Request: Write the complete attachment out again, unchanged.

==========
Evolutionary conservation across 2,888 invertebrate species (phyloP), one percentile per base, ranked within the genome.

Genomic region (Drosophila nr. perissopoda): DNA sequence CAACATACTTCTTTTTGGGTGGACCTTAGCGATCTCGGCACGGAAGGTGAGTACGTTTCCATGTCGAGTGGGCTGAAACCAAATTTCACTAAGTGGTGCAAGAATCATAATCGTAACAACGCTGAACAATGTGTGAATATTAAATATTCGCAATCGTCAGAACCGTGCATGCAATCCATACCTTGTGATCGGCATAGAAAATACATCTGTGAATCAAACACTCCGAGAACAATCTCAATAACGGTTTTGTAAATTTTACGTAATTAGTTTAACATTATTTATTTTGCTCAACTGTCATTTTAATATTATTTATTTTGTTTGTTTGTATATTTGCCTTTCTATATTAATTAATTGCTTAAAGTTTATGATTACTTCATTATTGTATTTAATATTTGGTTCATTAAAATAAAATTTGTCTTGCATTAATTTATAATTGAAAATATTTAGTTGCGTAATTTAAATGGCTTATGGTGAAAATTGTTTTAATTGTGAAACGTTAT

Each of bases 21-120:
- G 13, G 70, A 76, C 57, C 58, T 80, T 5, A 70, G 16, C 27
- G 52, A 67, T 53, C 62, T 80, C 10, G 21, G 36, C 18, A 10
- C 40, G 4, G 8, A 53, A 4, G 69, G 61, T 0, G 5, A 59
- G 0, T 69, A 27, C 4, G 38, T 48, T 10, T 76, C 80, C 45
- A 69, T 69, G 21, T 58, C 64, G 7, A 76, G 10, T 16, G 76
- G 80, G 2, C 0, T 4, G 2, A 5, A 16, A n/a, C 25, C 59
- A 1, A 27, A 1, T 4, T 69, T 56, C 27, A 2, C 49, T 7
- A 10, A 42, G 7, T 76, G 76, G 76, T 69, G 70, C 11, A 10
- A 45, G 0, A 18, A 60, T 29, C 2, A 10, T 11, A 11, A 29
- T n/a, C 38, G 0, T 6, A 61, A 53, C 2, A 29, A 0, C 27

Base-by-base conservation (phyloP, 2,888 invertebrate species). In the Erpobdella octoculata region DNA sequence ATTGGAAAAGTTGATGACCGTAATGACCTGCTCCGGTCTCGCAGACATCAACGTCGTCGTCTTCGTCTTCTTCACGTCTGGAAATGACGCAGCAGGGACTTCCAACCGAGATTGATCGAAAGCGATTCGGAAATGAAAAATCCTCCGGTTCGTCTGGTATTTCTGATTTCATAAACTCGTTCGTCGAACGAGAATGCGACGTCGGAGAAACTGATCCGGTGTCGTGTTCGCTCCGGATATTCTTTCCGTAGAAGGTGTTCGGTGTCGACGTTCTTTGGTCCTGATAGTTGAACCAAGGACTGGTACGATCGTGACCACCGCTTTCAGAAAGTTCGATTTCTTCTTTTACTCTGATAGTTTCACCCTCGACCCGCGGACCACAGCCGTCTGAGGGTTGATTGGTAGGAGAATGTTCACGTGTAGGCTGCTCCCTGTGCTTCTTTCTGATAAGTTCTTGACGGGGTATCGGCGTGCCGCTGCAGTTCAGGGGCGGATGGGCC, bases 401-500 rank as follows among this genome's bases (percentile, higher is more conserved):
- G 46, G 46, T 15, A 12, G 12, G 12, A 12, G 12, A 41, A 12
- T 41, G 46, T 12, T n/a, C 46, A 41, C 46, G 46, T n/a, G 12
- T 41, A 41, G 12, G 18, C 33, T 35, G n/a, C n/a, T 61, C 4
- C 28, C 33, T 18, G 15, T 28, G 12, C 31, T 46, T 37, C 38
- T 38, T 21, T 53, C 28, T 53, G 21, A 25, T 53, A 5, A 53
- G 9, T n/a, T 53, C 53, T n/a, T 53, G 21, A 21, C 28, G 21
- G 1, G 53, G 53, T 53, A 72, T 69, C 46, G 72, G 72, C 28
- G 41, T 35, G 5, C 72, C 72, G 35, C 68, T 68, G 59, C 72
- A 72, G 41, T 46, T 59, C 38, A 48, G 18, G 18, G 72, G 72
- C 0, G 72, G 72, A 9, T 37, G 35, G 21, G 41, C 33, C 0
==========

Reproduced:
Evolutionary conservation across 2,888 invertebrate species (phyloP), one percentile per base, ranked within the genome.

Genomic region (Drosophila nr. perissopoda): DNA sequence CAACATACTTCTTTTTGGGTGGACCTTAGCGATCTCGGCACGGAAGGTGAGTACGTTTCCATGTCGAGTGGGCTGAAACCAAATTTCACTAAGTGGTGCAAGAATCATAATCGTAACAACGCTGAACAATGTGTGAATATTAAATATTCGCAATCGTCAGAACCGTGCATGCAATCCATACCTTGTGATCGGCATAGAAAATACATCTGTGAATCAAACACTCCGAGAACAATCTCAATAACGGTTTTGTAAATTTTACGTAATTAGTTTAACATTATTTATTTTGCTCAACTGTCATTTTAATATTATTTATTTTGTTTGTTTGTATATTTGCCTTTCTATATTAATTAATTGCTTAAAGTTTATGATTACTTCATTATTGTATTTAATATTTGGTTCATTAAAATAAAATTTGTCTTGCATTAATTTATAATTGAAAATATTTAGTTGCGTAATTTAAATGGCTTATGGTGAAAATTGTTTTAATTGTGAAACGTTAT

Each of bases 21-120:
- G 13, G 70, A 76, C 57, C 58, T 80, T 5, A 70, G 16, C 27
- G 52, A 67, T 53, C 62, T 80, C 10, G 21, G 36, C 18, A 10
- C 40, G 4, G 8, A 53, A 4, G 69, G 61, T 0, G 5, A 59
- G 0, T 69, A 27, C 4, G 38, T 48, T 10, T 76, C 80, C 45
- A 69, T 69, G 21, T 58, C 64, G 7, A 76, G 10, T 16, G 76
- G 80, G 2, C 0, T 4, G 2, A 5, A 16, A n/a, C 25, C 59
- A 1, A 27, A 1, T 4, T 69, T 56, C 27, A 2, C 49, T 7
- A 10, A 42, G 7, T 76, G 76, G 76, T 69, G 70, C 11, A 10
- A 45, G 0, A 18, A 60, T 29, C 2, A 10, T 11, A 11, A 29
- T n/a, C 38, G 0, T 6, A 61, A 53, C 2, A 29, A 0, C 27

Base-by-base conservation (phyloP, 2,888 invertebrate species). In the Erpobdella octoculata region DNA sequence ATTGGAAAAGTTGATGACCGTAATGACCTGCTCCGGTCTCGCAGACATCAACGTCGTCGTCTTCGTCTTCTTCACGTCTGGAAATGACGCAGCAGGGACTTCCAACCGAGATTGATCGAAAGCGATTCGGAAATGAAAAATCCTCCGGTTCGTCTGGTATTTCTGATTTCATAAACTCGTTCGTCGAACGAGAATGCGACGTCGGAGAAACTGATCCGGTGTCGTGTTCGCTCCGGATATTCTTTCCGTAGAAGGTGTTCGGTGTCGACGTTCTTTGGTCCTGATAGTTGAACCAAGGACTGGTACGATCGTGACCACCGCTTTCAGAAAGTTCGATTTCTTCTTTTACTCTGATAGTTTCACCCTCGACCCGCGGACCACAGCCGTCTGAGGGTTGATTGGTAGGAGAATGTTCACGTGTAGGCTGCTCCCTGTGCTTCTTTCTGATAAGTTCTTGACGGGGTATCGGCGTGCCGCTGCAGTTCAGGGGCGGATGGGCC, bases 401-500 rank as follows among this genome's bases (percentile, higher is more conserved):
- G 46, G 46, T 15, A 12, G 12, G 12, A 12, G 12, A 41, A 12
- T 41, G 46, T 12, T n/a, C 46, A 41, C 46, G 46, T n/a, G 12
- T 41, A 41, G 12, G 18, C 33, T 35, G n/a, C n/a, T 61, C 4
- C 28, C 33, T 18, G 15, T 28, G 12, C 31, T 46, T 37, C 38
- T 38, T 21, T 53, C 28, T 53, G 21, A 25, T 53, A 5, A 53
- G 9, T n/a, T 53, C 53, T n/a, T 53, G 21, A 21, C 28, G 21
- G 1, G 53, G 53, T 53, A 72, T 69, C 46, G 72, G 72, C 28
- G 41, T 35, G 5, C 72, C 72, G 35, C 68, T 68, G 59, C 72
- A 72, G 41, T 46, T 59, C 38, A 48, G 18, G 18, G 72, G 72
- C 0, G 72, G 72, A 9, T 37, G 35, G 21, G 41, C 33, C 0